Wait, When Did THIS Happen?
European Courts have ruled that it is legal to resale digital software licenses:
Buying and reselling any form of digital software is perfectly legal, the Court of Justice of the European Union has ruled. Software authors – or in the gaming world, publishers – can not stop customers from reselling their games, even if the publisher attaches an End User License Agreement prohibiting resale.
“The exclusive right of distribution of a copy of a computer program covered by such a license is exhausted on its first sale,” the court has found.
This ruling covers customers in European Union member states, and games bought through services such as Steam or Origin. […]
Okay, so I do know when it happened: July 3rd, 2012. But… who… when… huh? That is damn near a year ago. Has anything gone forward since then?
I mean, the absolute latest news was April 2nd, when a US District Court stated that reselling iTunes songs violated copyright laws. Conversely, buying textbooks from Thailand and selling them in the US for profit is legal, according to the US Supreme Court. As is streaming TV service Aereo, for that matter.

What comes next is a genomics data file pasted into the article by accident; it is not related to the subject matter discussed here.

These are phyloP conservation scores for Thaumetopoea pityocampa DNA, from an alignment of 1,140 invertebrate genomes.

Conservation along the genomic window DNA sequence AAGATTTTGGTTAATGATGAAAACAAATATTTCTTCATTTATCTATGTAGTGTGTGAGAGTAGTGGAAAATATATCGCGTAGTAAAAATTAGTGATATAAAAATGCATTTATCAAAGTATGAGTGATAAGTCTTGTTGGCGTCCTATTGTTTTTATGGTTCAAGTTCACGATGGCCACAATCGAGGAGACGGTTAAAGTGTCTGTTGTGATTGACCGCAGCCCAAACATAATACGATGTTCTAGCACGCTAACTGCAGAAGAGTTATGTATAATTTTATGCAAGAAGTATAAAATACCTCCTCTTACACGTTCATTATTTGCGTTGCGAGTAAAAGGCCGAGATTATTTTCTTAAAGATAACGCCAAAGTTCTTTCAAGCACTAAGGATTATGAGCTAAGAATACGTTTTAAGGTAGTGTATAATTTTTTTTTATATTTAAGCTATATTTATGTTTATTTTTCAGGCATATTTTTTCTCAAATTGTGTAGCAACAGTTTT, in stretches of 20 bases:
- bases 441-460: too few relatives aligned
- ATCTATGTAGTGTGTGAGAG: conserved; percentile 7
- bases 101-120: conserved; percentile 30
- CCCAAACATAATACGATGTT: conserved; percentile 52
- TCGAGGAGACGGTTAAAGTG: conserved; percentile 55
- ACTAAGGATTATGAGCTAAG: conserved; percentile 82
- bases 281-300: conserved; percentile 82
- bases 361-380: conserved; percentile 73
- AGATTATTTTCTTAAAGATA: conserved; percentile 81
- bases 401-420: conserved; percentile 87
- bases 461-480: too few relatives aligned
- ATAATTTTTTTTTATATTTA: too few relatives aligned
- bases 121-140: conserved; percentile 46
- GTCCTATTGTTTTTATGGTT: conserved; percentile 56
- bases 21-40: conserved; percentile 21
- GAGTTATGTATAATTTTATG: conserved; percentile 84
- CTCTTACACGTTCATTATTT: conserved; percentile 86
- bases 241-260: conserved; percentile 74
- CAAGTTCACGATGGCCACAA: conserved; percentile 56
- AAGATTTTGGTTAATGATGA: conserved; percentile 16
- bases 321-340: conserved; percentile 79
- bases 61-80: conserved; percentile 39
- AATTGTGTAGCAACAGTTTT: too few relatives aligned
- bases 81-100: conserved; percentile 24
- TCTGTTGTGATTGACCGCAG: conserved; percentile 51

Looking at that European ruling again, I would actually say there wouldn’t be any contradiction in reselling a license. You aren’t copying any files, you are merely removing your own rights to a digital good and granting them to another… and they’re the ones downloading it. Hell, in an always-online-esque DRM scheme, such a transfer would arguably be the safest for the publisher considering the seller literally cannot access the game anymore (as opposed to the honor system when it comes to reselling music CDs).
Obviously every publisher everywhere would fight tooth and nail against this breaking of their digital monopoly, just as companies like Microsoft (and Sony for a while) contemplate ways to smother the used game market. But the question of licenses has yet to be settled, and I am inclined to show uncharacteristic optimism in this regard. Most people would not look at playing Halo at a friend’s house as piracy or consider yard sales as theft, and yet that is what these companies would want you to believe.
Personally, I think it is only a matter of time until logic and common sense forever strip the asinine “you don’t own a videogame!” argument from corporate apologists everywhere. Physical game or license, you nevertheless (should) have the right to sell it. Nothing less makes sense.